Murchana samskara (processing of ghee) attributes special properties to ghrita (ghee) by which monounsaturated and polyunsaturated fatty acids are seen to be increased and trans fatty acids are decreased.2

Read More: Ayurvedic Formulas List + Ayurvedic Formulations

Does Ghee Actually Raise Cholesterol?

In the classical text Charaka Samhita, the qualities of ghrita are described. Ghrita balances Pitta and Vata. It is conducive to rasa dhatu, shukra dhatu and ojas. Grhita relieves burning sensation and brings softness. It gives clarity of voice and complexion.

Caraka clearly states the benefits of ghee consumption. Ghee “promotes memory, intelligence, agni, semen, ojas, Kapha and medas. It alleviates Vata, Pitta, poison, insanity, phthisis, inauspiciousness and fever.”

It is the best of all fats. It is cold, has a madhura rasa, madhura vipaka and 1000 potentialities. If used properly according to prescribed methods, it exerts 1000 types of actions.3

The Ayurvedic scholar Sushruta clearly mentions in his text Sushruta Samhita that ghrita is sweet, mild in action, soft, cold in potency and “anabhishyandadi”. This means it does not increase moisture in the tissues and does not cause blockages in the body channels.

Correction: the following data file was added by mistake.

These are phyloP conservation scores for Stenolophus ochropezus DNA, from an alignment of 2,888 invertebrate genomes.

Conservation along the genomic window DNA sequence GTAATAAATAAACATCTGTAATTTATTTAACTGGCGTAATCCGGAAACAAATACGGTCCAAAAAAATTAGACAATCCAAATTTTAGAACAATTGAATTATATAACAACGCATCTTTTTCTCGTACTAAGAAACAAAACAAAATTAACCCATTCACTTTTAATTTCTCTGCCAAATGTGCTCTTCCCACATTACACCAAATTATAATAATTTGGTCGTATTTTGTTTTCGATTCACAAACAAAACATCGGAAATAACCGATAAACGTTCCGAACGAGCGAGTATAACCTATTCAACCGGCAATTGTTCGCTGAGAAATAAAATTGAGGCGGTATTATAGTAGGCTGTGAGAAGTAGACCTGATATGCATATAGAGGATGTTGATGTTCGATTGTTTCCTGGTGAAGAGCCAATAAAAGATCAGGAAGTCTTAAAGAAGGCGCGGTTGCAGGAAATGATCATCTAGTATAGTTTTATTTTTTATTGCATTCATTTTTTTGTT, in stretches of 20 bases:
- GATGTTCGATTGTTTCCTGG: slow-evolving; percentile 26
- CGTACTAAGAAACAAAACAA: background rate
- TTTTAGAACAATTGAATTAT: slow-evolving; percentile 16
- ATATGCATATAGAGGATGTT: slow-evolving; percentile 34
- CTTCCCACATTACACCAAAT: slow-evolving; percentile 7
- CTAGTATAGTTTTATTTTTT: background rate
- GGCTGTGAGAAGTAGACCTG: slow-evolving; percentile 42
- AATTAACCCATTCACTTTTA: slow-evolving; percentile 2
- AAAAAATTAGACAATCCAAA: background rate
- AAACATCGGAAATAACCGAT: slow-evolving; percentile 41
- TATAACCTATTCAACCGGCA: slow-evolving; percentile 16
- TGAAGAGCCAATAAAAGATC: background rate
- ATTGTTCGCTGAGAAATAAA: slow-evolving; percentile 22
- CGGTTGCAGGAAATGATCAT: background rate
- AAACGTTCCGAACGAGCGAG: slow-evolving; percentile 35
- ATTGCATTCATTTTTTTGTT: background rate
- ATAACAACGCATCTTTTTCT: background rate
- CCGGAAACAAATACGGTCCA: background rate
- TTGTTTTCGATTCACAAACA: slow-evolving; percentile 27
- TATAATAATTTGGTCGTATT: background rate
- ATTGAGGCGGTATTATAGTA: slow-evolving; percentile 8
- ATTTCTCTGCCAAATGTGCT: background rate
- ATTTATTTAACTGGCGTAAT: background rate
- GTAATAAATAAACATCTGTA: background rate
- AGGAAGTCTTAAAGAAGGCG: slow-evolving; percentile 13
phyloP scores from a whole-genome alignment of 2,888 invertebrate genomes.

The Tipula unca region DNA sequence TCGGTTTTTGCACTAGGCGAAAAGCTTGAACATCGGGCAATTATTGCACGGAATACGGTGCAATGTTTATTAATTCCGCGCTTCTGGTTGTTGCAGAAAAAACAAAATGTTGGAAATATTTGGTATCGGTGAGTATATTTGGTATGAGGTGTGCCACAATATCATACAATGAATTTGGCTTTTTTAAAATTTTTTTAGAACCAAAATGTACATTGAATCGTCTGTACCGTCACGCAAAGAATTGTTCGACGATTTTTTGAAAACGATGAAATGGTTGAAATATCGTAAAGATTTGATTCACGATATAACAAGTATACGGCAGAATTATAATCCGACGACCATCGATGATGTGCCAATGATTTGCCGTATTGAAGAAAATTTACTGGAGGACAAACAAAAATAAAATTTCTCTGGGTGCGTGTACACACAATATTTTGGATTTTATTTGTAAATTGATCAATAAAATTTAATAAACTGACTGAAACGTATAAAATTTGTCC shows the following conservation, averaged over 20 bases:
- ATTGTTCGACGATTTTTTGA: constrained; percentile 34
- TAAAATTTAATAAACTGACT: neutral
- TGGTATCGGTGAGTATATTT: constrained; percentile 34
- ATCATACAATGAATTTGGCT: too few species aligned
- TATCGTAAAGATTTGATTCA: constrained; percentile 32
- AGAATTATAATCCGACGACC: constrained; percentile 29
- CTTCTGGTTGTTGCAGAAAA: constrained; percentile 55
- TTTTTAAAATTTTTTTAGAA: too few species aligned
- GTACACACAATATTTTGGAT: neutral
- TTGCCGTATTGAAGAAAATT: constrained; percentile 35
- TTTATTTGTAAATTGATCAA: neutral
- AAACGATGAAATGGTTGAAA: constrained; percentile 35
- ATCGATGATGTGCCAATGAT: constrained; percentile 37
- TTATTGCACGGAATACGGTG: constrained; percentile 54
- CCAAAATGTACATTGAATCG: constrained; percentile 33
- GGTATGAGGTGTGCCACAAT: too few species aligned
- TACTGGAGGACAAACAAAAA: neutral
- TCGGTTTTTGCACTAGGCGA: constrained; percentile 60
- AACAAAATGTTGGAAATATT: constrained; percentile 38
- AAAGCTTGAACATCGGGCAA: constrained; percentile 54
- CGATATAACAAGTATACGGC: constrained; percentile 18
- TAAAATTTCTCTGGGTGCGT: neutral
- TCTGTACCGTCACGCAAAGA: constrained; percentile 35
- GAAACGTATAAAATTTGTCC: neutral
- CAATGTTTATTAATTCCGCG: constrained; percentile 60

Ghee promotes memory, intelligence, agni, semen, ojas, Kapha and medas.

Thus, it can be inferred that ghee does not cause any blockage or deposits in the blood vessels or other body channels.

He further mentions that ghee is lubricating. It relieves constipation and upward movement of apan vayu. It is helpful in the management of epilepsy, insanity, colic, fever and abdominal distension.

It also mitigates Vata and Pitta aggravation. It kindles digestive fire (agni), enhances memory, wisdom and intelligence. It improves the complexion and voice. It promotes softness of the body and improves vigor, vitality, strength and life span.

Ghee is an aphrodisiac. It is good for vision and nourishes Kapha. It destroys germs and poisons.4

Read More: Shatavari Ghee: Ayurvedic Tonic For Male & Female Infertility, Mental Health + Women’s Health

ghee

Ayurvedic Properties And Applications Of Ghee

Caraka further elaborates on the properties and applications of ghee obtained from various types of animals. He states that ghee prepared from cow’s milk is the most superior form of ghee.

Sushruta writes, gou ghrita (ghee from cow’s milk) is sweet after digestion (madhura vipaka), mitigates Vata, Pitta, and effects of poison. It is best for vision, and bestows strength.